The Long Horizon
Currently we are living in the most luxurious time in history. Advancements in medicine, technology and industry have effectively given us more time.
Historically we have always had bigger issues and less time to concern ourselves with trivia. This in part determined where I went with this collection of works.
send settlers to (a place) and establish political control over it
• settle among and establish control over (the indigenous people of an area)
• appropriate (a place or domain) for one's own use
To understand each work, consider the meaning of colonisation first. We need to look past that first emotion of what it means to us, in order to see it as an on-going process.
The Long Horizon works are relevant to everyone’s shores.
Conceptual artist John Shewry recycles second-hand paraphernalia to create imagery that carries strong messages about racial discrimination, colonialism, the education system, our ever-increasing culture of consumerism and waste, global war, and personal heartbreak.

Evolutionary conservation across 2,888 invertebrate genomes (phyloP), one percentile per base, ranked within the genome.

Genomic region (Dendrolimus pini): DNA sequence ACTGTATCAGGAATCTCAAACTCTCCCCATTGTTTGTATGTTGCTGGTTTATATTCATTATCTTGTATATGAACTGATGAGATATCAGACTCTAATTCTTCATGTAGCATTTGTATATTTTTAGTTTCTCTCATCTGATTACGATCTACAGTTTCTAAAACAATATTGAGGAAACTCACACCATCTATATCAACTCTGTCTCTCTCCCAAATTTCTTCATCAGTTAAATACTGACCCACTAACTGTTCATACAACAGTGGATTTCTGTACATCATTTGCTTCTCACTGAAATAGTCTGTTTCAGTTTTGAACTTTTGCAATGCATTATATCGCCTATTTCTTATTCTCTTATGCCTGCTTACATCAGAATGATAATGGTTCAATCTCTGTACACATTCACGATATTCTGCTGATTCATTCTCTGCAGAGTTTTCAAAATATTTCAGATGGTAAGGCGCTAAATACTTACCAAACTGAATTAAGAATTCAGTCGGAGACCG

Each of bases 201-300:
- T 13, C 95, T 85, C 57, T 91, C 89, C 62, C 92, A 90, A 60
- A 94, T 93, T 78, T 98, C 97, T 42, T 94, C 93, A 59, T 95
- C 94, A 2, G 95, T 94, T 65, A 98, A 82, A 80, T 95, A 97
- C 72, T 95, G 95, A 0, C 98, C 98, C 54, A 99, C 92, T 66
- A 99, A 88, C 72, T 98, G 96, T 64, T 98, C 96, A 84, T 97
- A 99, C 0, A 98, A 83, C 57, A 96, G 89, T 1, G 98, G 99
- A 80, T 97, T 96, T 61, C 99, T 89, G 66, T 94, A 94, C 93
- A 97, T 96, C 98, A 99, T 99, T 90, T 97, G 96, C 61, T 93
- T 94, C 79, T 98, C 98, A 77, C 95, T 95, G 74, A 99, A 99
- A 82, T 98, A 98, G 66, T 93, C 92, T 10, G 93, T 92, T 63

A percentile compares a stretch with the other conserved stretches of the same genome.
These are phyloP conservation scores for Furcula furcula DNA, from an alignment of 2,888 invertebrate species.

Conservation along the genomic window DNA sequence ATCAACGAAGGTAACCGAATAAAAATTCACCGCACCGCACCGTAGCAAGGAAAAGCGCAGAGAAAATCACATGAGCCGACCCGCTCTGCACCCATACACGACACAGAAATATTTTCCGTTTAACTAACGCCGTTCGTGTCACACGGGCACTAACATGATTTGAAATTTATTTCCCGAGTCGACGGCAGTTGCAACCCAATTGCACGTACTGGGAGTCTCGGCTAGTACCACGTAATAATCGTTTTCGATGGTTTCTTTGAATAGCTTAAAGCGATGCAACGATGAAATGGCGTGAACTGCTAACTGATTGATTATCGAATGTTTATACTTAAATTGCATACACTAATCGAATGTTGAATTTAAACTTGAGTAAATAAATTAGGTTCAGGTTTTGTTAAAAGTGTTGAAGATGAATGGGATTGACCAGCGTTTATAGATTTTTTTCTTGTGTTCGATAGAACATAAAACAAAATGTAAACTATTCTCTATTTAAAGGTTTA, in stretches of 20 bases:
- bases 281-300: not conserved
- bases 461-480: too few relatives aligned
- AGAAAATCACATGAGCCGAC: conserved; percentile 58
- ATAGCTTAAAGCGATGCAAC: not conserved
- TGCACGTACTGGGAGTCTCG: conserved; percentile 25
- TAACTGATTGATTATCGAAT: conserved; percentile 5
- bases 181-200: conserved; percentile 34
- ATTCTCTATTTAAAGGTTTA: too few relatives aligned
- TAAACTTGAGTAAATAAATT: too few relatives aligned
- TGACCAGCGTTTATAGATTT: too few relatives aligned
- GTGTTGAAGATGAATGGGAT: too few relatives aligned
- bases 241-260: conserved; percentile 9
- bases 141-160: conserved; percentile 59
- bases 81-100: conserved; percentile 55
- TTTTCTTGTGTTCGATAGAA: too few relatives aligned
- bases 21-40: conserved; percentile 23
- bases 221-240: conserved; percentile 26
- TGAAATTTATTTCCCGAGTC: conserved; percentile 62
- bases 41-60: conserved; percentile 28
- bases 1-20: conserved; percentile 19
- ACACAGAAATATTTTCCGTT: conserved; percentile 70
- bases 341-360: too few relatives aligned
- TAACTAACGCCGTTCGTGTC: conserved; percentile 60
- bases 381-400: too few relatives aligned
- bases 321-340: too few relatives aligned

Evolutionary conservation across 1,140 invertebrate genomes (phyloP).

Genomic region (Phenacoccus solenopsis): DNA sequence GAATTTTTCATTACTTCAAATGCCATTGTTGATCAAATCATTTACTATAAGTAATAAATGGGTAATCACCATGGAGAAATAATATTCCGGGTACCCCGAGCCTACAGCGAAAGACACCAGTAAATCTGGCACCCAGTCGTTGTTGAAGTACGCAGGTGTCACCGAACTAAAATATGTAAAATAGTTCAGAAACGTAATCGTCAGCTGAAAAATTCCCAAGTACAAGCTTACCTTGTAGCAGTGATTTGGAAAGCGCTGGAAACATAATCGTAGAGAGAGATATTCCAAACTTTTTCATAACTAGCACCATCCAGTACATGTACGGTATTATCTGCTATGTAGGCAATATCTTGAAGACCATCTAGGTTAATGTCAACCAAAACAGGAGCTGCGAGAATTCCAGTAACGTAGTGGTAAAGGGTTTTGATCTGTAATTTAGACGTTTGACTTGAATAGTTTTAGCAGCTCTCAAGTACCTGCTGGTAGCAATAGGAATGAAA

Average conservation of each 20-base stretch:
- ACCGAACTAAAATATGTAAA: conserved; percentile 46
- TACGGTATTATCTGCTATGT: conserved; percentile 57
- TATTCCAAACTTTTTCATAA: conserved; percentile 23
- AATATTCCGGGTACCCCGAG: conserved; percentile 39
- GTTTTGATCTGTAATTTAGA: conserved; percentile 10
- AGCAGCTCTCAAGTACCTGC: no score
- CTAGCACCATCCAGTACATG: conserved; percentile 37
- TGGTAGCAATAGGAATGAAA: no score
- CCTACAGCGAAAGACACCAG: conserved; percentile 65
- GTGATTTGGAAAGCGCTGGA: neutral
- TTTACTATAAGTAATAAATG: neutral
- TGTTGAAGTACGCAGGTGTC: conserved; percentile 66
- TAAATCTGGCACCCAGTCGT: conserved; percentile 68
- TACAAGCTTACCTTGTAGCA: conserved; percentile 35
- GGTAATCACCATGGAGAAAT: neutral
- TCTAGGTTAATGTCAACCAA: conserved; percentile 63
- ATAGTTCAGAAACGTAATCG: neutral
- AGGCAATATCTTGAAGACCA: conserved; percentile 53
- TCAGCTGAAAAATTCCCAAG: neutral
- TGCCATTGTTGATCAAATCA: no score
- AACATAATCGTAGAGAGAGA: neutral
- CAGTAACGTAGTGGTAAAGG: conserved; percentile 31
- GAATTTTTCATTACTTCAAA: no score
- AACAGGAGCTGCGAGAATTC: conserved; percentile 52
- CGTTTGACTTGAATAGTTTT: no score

Mother boards, cake tins, plastic children's toys, old ceramics, knickknacks and road signs, objects that were created to have a purpose and be noticed for a brief time and were later discarded as unwanted trash, are repurposed to add layers of meaning to Shewry's visual commentary. He likes his art to stop and make you think, the title and the objects trigger different meanings.
John says of his work:
'As I age, I find more reverence in researching the concept, trying to ensure my message has a clear conscience. I want conversation both inside and outside the work, a piece that creates interest on a deeper level.
Art gifts me the opportunity to explore my character physically and mentally. It is my platform to voice a personal protest. I try to associate the viewer through these measures hoping to bring us all to the same place, or at least a start point.'